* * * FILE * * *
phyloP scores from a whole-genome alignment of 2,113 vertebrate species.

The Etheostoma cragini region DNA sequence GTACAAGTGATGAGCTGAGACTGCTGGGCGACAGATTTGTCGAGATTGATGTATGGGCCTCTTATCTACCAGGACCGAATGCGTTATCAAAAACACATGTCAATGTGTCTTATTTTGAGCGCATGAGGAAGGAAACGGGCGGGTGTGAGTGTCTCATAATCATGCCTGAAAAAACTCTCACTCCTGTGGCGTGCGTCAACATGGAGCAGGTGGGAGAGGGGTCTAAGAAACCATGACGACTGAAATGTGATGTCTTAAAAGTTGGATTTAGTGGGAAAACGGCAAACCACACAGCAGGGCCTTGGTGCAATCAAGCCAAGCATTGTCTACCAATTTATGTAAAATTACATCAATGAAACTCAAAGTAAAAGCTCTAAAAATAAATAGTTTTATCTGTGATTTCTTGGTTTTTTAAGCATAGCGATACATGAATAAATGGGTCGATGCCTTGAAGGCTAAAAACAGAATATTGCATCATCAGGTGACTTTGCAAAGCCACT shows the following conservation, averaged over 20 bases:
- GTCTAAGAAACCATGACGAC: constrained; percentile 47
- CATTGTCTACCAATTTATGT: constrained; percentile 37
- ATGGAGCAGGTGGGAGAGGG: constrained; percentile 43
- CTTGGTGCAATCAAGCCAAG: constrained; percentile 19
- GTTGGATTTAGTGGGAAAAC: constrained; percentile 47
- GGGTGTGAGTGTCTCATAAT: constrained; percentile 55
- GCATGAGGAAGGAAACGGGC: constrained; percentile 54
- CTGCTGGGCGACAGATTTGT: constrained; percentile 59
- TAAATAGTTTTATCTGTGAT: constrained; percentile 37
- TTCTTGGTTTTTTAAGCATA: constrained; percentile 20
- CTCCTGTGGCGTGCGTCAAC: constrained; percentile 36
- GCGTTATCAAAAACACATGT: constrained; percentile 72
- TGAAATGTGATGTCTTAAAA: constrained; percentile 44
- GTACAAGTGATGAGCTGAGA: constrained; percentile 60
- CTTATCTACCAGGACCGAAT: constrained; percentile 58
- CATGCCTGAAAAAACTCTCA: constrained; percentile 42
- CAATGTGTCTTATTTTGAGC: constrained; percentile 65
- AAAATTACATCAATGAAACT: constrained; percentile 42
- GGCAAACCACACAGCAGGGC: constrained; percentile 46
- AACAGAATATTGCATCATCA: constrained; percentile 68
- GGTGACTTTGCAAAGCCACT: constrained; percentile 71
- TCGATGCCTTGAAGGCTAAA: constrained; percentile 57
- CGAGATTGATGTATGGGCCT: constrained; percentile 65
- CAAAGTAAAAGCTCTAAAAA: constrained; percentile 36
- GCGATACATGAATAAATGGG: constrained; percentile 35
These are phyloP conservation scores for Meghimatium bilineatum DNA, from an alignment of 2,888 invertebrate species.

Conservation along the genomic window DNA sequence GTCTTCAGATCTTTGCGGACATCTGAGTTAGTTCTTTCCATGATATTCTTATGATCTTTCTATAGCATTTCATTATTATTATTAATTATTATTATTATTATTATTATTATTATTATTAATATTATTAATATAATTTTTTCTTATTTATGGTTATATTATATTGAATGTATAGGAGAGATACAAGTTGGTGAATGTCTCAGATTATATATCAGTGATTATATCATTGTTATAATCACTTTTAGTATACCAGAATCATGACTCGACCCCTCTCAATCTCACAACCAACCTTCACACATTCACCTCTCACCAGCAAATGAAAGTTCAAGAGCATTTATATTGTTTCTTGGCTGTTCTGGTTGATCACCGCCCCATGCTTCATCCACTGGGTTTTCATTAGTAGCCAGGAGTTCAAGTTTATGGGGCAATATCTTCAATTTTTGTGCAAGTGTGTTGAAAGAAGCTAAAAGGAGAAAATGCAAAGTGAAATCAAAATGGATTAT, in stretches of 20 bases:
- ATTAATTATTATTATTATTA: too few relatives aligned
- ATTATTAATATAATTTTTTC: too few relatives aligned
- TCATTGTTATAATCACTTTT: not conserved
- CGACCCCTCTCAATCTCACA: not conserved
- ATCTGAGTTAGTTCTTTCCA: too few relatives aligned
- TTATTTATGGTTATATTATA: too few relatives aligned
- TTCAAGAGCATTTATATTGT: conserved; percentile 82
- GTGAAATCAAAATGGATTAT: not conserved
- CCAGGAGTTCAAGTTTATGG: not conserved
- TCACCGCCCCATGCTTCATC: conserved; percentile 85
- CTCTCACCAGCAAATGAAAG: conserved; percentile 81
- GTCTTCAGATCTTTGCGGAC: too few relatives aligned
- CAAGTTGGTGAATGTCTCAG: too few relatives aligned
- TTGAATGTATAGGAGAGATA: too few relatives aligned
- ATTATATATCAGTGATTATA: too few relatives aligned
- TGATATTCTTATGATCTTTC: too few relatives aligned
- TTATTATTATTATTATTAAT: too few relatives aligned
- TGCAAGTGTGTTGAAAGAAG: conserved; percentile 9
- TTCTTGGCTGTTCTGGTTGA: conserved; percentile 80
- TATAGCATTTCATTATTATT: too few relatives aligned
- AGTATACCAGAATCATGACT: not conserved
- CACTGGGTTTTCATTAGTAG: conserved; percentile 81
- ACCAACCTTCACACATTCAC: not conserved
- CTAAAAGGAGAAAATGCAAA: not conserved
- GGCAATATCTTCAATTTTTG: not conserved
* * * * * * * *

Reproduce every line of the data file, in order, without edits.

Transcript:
phyloP scores from a whole-genome alignment of 2,113 vertebrate species.

The Etheostoma cragini region DNA sequence GTACAAGTGATGAGCTGAGACTGCTGGGCGACAGATTTGTCGAGATTGATGTATGGGCCTCTTATCTACCAGGACCGAATGCGTTATCAAAAACACATGTCAATGTGTCTTATTTTGAGCGCATGAGGAAGGAAACGGGCGGGTGTGAGTGTCTCATAATCATGCCTGAAAAAACTCTCACTCCTGTGGCGTGCGTCAACATGGAGCAGGTGGGAGAGGGGTCTAAGAAACCATGACGACTGAAATGTGATGTCTTAAAAGTTGGATTTAGTGGGAAAACGGCAAACCACACAGCAGGGCCTTGGTGCAATCAAGCCAAGCATTGTCTACCAATTTATGTAAAATTACATCAATGAAACTCAAAGTAAAAGCTCTAAAAATAAATAGTTTTATCTGTGATTTCTTGGTTTTTTAAGCATAGCGATACATGAATAAATGGGTCGATGCCTTGAAGGCTAAAAACAGAATATTGCATCATCAGGTGACTTTGCAAAGCCACT shows the following conservation, averaged over 20 bases:
- GTCTAAGAAACCATGACGAC: constrained; percentile 47
- CATTGTCTACCAATTTATGT: constrained; percentile 37
- ATGGAGCAGGTGGGAGAGGG: constrained; percentile 43
- CTTGGTGCAATCAAGCCAAG: constrained; percentile 19
- GTTGGATTTAGTGGGAAAAC: constrained; percentile 47
- GGGTGTGAGTGTCTCATAAT: constrained; percentile 55
- GCATGAGGAAGGAAACGGGC: constrained; percentile 54
- CTGCTGGGCGACAGATTTGT: constrained; percentile 59
- TAAATAGTTTTATCTGTGAT: constrained; percentile 37
- TTCTTGGTTTTTTAAGCATA: constrained; percentile 20
- CTCCTGTGGCGTGCGTCAAC: constrained; percentile 36
- GCGTTATCAAAAACACATGT: constrained; percentile 72
- TGAAATGTGATGTCTTAAAA: constrained; percentile 44
- GTACAAGTGATGAGCTGAGA: constrained; percentile 60
- CTTATCTACCAGGACCGAAT: constrained; percentile 58
- CATGCCTGAAAAAACTCTCA: constrained; percentile 42
- CAATGTGTCTTATTTTGAGC: constrained; percentile 65
- AAAATTACATCAATGAAACT: constrained; percentile 42
- GGCAAACCACACAGCAGGGC: constrained; percentile 46
- AACAGAATATTGCATCATCA: constrained; percentile 68
- GGTGACTTTGCAAAGCCACT: constrained; percentile 71
- TCGATGCCTTGAAGGCTAAA: constrained; percentile 57
- CGAGATTGATGTATGGGCCT: constrained; percentile 65
- CAAAGTAAAAGCTCTAAAAA: constrained; percentile 36
- GCGATACATGAATAAATGGG: constrained; percentile 35
These are phyloP conservation scores for Meghimatium bilineatum DNA, from an alignment of 2,888 invertebrate species.

Conservation along the genomic window DNA sequence GTCTTCAGATCTTTGCGGACATCTGAGTTAGTTCTTTCCATGATATTCTTATGATCTTTCTATAGCATTTCATTATTATTATTAATTATTATTATTATTATTATTATTATTATTATTAATATTATTAATATAATTTTTTCTTATTTATGGTTATATTATATTGAATGTATAGGAGAGATACAAGTTGGTGAATGTCTCAGATTATATATCAGTGATTATATCATTGTTATAATCACTTTTAGTATACCAGAATCATGACTCGACCCCTCTCAATCTCACAACCAACCTTCACACATTCACCTCTCACCAGCAAATGAAAGTTCAAGAGCATTTATATTGTTTCTTGGCTGTTCTGGTTGATCACCGCCCCATGCTTCATCCACTGGGTTTTCATTAGTAGCCAGGAGTTCAAGTTTATGGGGCAATATCTTCAATTTTTGTGCAAGTGTGTTGAAAGAAGCTAAAAGGAGAAAATGCAAAGTGAAATCAAAATGGATTAT, in stretches of 20 bases:
- ATTAATTATTATTATTATTA: too few relatives aligned
- ATTATTAATATAATTTTTTC: too few relatives aligned
- TCATTGTTATAATCACTTTT: not conserved
- CGACCCCTCTCAATCTCACA: not conserved
- ATCTGAGTTAGTTCTTTCCA: too few relatives aligned
- TTATTTATGGTTATATTATA: too few relatives aligned
- TTCAAGAGCATTTATATTGT: conserved; percentile 82
- GTGAAATCAAAATGGATTAT: not conserved
- CCAGGAGTTCAAGTTTATGG: not conserved
- TCACCGCCCCATGCTTCATC: conserved; percentile 85
- CTCTCACCAGCAAATGAAAG: conserved; percentile 81
- GTCTTCAGATCTTTGCGGAC: too few relatives aligned
- CAAGTTGGTGAATGTCTCAG: too few relatives aligned
- TTGAATGTATAGGAGAGATA: too few relatives aligned
- ATTATATATCAGTGATTATA: too few relatives aligned
- TGATATTCTTATGATCTTTC: too few relatives aligned
- TTATTATTATTATTATTAAT: too few relatives aligned
- TGCAAGTGTGTTGAAAGAAG: conserved; percentile 9
- TTCTTGGCTGTTCTGGTTGA: conserved; percentile 80
- TATAGCATTTCATTATTATT: too few relatives aligned
- AGTATACCAGAATCATGACT: not conserved
- CACTGGGTTTTCATTAGTAG: conserved; percentile 81
- ACCAACCTTCACACATTCAC: not conserved
- CTAAAAGGAGAAAATGCAAA: not conserved
- GGCAATATCTTCAATTTTTG: not conserved